Kootenay Lake School Board rubber stamps school closure with third reading of Facilities Draft Plan
After months of discussion, reports and meetings covering the entire Kootenay Lake School District, the Board conducted third reading of its Facilities Draft Plan on Tuesday night, a meeting that rubber-stamped the closure of several schools.
Despite a power outage and several attempted amendments, the Board carried motions surrounding the closing of schools, including Yahk Elementary by June 30, 2017.
“Zero enrolment has made this a necessity,” said Heather Suttie, trustee for Creston.
As for Creston Education Centre, the Board carried the motion to close the school, but moved the date for the closure to January 31, 2018.
There was a great deal of concern expressed regarding the alternative programs currently using the space.
Trustee Sharon Nazaroff wanted to ensure that the alternate and early years programs like Wildflower and Strong Start would be able to continue pending discussion with
“There is concern about the programs at Creston, the alternative programs need special space,” Nazaroff said.
“There needs to be a place for early years and vulnerable students.”
Board Chair Lenora Trenaman agreed with Nazaroff, and said that the Board understands how important these programs are and are hopeful for the their future.
One of the most emotional moments of the evening came when it was time to discuss the future of Trafalgar Middle School in Nelson.
Trenaman, choking back tears, explained how challenging the decision was to close the school.
“Trafalgar has roots going back years and years, and closing is very difficult,” she said.
Curtis Bending, trustee for Nelson, echoed these statements.
“It’s not an easy decision and it doesn’t come lightly. Trafalgar has a rich history in Nelson,” he said.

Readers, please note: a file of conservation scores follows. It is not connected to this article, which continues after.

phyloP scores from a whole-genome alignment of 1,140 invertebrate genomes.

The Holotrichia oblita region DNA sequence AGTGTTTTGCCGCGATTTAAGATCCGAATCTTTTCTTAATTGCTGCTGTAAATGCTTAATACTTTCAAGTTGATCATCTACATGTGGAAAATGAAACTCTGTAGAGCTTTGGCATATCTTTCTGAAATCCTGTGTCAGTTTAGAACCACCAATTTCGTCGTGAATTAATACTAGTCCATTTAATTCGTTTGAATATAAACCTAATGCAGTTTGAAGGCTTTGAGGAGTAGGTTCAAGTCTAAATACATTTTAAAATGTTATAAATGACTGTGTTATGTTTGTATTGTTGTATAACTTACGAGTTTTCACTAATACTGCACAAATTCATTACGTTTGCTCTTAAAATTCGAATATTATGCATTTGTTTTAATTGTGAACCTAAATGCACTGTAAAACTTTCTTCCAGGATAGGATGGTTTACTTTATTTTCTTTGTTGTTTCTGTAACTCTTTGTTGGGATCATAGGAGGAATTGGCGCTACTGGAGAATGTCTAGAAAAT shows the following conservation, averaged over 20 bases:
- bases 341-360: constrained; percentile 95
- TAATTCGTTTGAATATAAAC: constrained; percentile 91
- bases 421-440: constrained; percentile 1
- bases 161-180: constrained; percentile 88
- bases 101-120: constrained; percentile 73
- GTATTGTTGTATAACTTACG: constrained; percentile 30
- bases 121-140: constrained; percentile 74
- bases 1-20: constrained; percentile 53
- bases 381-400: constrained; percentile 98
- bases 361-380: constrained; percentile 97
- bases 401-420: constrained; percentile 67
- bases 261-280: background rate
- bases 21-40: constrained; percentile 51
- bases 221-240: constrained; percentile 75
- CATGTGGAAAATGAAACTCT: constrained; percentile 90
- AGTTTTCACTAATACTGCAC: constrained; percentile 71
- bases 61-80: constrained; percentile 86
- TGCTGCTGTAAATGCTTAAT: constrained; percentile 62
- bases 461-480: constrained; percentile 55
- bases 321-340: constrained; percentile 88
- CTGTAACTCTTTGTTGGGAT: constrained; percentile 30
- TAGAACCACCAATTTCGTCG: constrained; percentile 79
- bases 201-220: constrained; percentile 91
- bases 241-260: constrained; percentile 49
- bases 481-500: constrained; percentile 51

An addition is planned for Blewett Elementary to house the Kindergarten to Grade 7 students, with L.V. Rogers High School in Fairview taking the Grade 8s.
However, concerns about the capacity of LVR to handle this massive influx of students prompted a proposed amendment by Nelson trustee Bill Maslechko.
Maslechko, a former Superintendent of the Nelson School District, wanted assurance that there would be “additional square footage” promised for the school, but the vague wording and lack of information led to this amendment being voted down.
Trustee Bob Wright cited his reasoning for voting against the motion by explaining that Nelson has plenty of community space and partners to ensure the children will always have a place to learn.
Wright, trustee for the Salmo, Taghum, Blewett area, said Selkirk College and other community groups as potential options and that he “doesn’t feel an addition is necessary at this time.”
Trustees Bendig and Huscroft said that they were concerned about the details involved in making such an amendment, and that too much is currently unknown and a wait and see approach would work better.
However, not every decision was met with discussion or sadness. The decision to close Salmo Elementary and move the students to Salmo Secondary pending construction of an addition was met with enthusiasm and confidence.
“It’s evident the community wants to keep the children close to them, “ said Nazaroff.
“This is a good decision at the right time for this community,” said Wright.
All the trustees seemed to agree that the addition and combination of all grades to Salmo Secondary is something that the community would like to see, and that it would keep the children in the community and close to home.
Trenaman said that they have assurances from the Ministry of Education that they will prioritize this addition.
The motion carried.